Given the ecological and, in some cases, economic importance of endophytic fungi, there are numerous studies on plant species, including pines; some prominent species are Pinus nigra J.F.Arnold (Kowalski and Zych, 2002); P. halepensis Mill. (Botella and Diez, 2011); P. densiflora Siebold & Zucc. and P. koraiensis Siebold & Zucc. (Yoo and Eom, 2012); P. thunbergii Parl. (Kim et al., 2012); P. wallichiana A.B.Jacks. (Qadri et al., 2014); P. massoniana Lamb. (Yuan and Chen; 2014); P. sylvestris L. (Millberg et al., 2015); P. taeda L. (Oono et al., 2015), and P. monticola Douglas ex D.Don (Bullington and Larkin, 2015).

Literature cites various studies on inventories of fungi in the pine and broadleaf litter (Kendrick, 1958; Sankaran, 1994; Parungao et al. 2002). As well as research assessing the abundance and diversity of fungi on litterfall (Bills and Polishook, 1994; Prakash et al., 2015; U’Ren and Arnold, 2016).

Literfall plays a prominent role in forest ecosystems because it provides energy, coal, nitrogenand nutrients. The forest productivity is directly related to the degree of decomposition of organic matter (Rahman et al., 2013). For these reasons, numerous authors have conducted research on the role of fungi and the degrees of decomposition in various tree species (Rihani et al., 1995; Sankaran; 1993; Osono, 2011).

In Mexico, the studies by Heredia (1987, 1994) and Arias and Heredia (2014) register fungi associated to tree species in tropical and montane mesophytic forests. However, there is no history of fungi associated to pine litterfall; therefore, the purpose of this study was to determine the vertical distribution patterns of fungi present on the leaves of three Pinus species of Nuevo León.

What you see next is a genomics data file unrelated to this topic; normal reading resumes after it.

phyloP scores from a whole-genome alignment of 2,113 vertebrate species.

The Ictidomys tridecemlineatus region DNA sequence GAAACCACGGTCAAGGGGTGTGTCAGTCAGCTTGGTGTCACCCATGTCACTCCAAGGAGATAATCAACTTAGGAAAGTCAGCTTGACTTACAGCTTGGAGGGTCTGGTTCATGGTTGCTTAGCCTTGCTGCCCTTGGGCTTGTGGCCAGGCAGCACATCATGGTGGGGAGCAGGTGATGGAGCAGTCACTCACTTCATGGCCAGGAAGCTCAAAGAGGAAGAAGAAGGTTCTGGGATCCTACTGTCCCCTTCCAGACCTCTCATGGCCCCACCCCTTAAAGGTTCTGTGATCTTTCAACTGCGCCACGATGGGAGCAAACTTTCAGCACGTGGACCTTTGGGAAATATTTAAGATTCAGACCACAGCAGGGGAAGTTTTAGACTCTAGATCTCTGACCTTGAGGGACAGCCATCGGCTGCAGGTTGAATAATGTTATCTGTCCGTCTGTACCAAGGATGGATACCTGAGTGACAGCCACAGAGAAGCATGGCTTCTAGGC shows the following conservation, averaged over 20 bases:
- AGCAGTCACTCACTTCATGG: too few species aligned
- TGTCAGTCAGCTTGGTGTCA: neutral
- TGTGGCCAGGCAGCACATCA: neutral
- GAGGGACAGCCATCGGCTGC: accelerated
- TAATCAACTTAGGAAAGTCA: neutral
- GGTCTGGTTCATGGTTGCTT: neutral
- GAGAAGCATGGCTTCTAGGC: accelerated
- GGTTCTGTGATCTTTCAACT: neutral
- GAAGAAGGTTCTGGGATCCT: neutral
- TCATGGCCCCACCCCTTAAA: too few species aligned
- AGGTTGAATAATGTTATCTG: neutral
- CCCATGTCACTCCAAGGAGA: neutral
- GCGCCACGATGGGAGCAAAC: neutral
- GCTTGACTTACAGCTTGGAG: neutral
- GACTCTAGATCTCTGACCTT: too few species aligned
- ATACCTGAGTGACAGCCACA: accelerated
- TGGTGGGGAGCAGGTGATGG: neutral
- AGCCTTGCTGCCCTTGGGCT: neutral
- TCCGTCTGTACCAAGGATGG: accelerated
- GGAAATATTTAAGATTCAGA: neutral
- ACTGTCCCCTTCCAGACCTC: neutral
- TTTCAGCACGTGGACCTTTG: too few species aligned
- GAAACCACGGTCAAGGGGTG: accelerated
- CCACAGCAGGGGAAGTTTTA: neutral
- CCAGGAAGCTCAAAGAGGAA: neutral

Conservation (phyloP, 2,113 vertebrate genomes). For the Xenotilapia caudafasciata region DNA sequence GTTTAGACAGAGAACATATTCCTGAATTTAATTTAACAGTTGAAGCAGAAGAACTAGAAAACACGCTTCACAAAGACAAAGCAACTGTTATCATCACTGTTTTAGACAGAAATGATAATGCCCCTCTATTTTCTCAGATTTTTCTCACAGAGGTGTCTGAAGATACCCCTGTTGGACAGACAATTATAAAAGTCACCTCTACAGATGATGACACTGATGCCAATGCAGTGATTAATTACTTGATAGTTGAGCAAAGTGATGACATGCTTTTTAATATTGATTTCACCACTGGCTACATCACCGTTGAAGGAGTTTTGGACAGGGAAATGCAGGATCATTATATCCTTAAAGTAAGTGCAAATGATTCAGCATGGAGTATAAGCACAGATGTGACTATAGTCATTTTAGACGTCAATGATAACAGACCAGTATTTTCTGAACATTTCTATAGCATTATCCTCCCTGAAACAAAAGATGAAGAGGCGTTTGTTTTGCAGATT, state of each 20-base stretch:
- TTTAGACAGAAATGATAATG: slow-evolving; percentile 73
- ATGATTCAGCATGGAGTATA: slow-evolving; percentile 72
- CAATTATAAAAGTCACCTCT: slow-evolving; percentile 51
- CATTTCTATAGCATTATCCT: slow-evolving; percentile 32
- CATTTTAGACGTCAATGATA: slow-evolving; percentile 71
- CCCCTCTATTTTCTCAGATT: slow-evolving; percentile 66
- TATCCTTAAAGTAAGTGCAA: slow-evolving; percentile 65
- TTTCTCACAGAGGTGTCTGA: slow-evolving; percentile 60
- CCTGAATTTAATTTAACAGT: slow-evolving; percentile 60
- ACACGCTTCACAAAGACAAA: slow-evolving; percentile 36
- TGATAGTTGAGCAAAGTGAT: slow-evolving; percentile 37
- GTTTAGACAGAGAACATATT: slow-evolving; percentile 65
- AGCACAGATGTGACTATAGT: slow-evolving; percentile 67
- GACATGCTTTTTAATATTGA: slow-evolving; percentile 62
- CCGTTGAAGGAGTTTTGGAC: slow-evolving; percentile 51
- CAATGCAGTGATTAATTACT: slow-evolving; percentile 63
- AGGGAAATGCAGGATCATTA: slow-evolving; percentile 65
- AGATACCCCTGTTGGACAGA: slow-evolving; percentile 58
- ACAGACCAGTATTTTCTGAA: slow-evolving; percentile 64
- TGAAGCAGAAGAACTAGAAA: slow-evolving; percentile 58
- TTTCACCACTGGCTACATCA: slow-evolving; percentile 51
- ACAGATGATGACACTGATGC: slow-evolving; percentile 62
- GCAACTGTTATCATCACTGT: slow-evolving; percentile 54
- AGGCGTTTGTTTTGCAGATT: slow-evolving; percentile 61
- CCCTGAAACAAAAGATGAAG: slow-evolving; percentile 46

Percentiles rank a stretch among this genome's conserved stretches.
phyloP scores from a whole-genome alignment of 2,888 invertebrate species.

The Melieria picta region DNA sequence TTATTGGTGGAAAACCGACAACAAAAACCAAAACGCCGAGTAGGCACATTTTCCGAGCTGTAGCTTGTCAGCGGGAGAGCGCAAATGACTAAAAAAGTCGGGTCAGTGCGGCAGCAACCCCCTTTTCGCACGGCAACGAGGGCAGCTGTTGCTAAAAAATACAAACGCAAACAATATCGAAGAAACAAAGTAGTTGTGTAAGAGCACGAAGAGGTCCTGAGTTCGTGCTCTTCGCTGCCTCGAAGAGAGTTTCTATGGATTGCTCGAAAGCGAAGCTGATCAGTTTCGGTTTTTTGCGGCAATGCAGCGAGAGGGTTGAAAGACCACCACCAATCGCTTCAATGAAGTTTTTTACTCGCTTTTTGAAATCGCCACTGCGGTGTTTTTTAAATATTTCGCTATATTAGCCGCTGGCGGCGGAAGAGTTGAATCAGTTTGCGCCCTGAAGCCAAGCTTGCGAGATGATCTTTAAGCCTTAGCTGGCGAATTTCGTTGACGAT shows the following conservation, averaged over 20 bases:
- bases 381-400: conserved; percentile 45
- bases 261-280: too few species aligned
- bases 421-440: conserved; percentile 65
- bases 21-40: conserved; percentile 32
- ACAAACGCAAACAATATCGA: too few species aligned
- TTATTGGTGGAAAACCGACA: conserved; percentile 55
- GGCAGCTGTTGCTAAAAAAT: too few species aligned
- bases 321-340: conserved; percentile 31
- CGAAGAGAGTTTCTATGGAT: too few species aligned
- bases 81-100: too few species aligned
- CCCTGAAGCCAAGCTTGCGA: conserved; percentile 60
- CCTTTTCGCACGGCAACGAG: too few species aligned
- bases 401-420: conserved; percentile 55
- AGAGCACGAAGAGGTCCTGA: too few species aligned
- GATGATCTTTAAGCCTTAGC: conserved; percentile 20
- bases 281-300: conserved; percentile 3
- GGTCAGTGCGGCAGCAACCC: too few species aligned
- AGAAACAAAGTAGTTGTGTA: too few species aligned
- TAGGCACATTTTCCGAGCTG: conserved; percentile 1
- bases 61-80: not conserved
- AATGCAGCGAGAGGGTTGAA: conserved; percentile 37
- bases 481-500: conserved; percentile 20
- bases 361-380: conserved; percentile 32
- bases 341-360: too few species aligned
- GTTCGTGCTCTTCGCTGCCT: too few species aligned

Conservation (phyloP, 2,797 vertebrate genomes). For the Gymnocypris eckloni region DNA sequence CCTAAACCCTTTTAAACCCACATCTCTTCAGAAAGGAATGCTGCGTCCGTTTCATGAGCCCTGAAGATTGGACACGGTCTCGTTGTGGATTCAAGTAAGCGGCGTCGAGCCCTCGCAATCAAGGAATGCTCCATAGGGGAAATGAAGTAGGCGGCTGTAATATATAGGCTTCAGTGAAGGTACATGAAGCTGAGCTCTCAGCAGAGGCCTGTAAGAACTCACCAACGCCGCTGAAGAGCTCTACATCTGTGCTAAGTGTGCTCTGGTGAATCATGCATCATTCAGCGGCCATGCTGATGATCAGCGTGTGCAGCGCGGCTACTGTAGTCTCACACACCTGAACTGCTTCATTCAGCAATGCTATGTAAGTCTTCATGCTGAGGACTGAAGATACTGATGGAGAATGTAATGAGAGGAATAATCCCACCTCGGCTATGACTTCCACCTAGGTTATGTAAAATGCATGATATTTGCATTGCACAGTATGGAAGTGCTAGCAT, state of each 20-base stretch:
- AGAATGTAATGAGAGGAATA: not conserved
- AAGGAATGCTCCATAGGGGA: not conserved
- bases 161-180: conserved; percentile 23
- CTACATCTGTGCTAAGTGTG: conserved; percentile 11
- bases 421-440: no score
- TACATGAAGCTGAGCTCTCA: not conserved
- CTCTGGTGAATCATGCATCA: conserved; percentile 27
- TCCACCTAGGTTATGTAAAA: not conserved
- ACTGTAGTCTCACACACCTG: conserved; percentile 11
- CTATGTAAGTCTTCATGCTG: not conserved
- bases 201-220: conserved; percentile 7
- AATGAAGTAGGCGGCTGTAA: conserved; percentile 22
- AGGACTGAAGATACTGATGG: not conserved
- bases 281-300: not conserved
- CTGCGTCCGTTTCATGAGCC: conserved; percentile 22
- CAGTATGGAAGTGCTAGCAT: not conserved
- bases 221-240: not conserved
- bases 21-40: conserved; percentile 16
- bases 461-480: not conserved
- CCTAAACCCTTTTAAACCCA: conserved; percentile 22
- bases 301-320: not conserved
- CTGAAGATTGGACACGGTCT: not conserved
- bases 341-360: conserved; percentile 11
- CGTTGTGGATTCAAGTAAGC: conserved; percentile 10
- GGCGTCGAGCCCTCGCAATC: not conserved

Materials and Methods

Study area

Three sampling plots were established as follows, one for each pine species:

1. School Forest, Iturbide Nuevo León; pine forest with Pinus pseudostrobus Lindl., other species identified within the plot are Quercus canbyi Trel., Amelanchier denticulata (Kunth) K. Koch, Arbutus xalapensis Kunth, and Prunus serotina Ehrh. 24º42’51” N 099º51’67” W; 1 630 masl.

2. Pablillo, Galeana, Nuevo León; pine forest with Pinus arizonica var. stormiae Mart. 24º36’51” N 100º00’16” W; 2 000 masl.

3. Pablillo, Galeana, Nuevo León; pine forest with Pinus cembroides Zucc. 24º37’11” N 100º00’38 W; 2 000 masl.

Leaf sampling

Ten fascicles of the following leaf types were collected at random, on a fortnightly basis during one year, in the selected plots: green leaves, senescent leaves, dead leaves still attached to the tree, “hanging” dead leaves (i.e. those that have not reached the topsoil and are suspended over the vegetation), topsoil leaves that have not yet begun to decay (L), leaves of the topsoil middle layer with some signs of decay (F1), topsoil leaves of the lower layer with signs of advanced decay (F2).

The samples were utilized for the isolation of fungi through the methods described below.

Isolation of leaf fungi in a culture medium

All the collected leaves were measured in the laboratory, and three leaves were selected at random from each sample and processed for the isolation of the fungi through a modification of the protocol proposed by Kowalski and Zych (2002). The leaf surfaces were sterilized with ethanol at 96 % during one minute. Next, they were treated with sodium hypochlorite at 3 % during 10 minutes. Finally, they were submerged in ethanol at 70 % during 30 seconds. The leaves thus treated were cut transversally using a sterilized knife (disinfected by the flame of a burner). The number of cuts varied according to the size of the leaves. The sections were placed ―using tweezers (sterilized by the flame of a burner)― in a Petri dish with 2.5 % Malt Extract Agar and incubated at 22 °C, in a Shellab L120 incubator during the time required for the colonies to become visible to the naked eye.

All the colonies thus obtained were counted and identified by means of routine mycological techniques, through direct observation of preparations mounted on lactic acid, in glycerine-alcohol-water (GAW), or in distilled water, under a compound microscope. The works by Sutton (1980), Minter (1981), Dennis (1981), Ellis (1971, 1976), Arx (1981) and Nag Raj (1993), and the website of the Index Fungorum (2018) ( were consulted in order to corroborate the names of the species and their authors.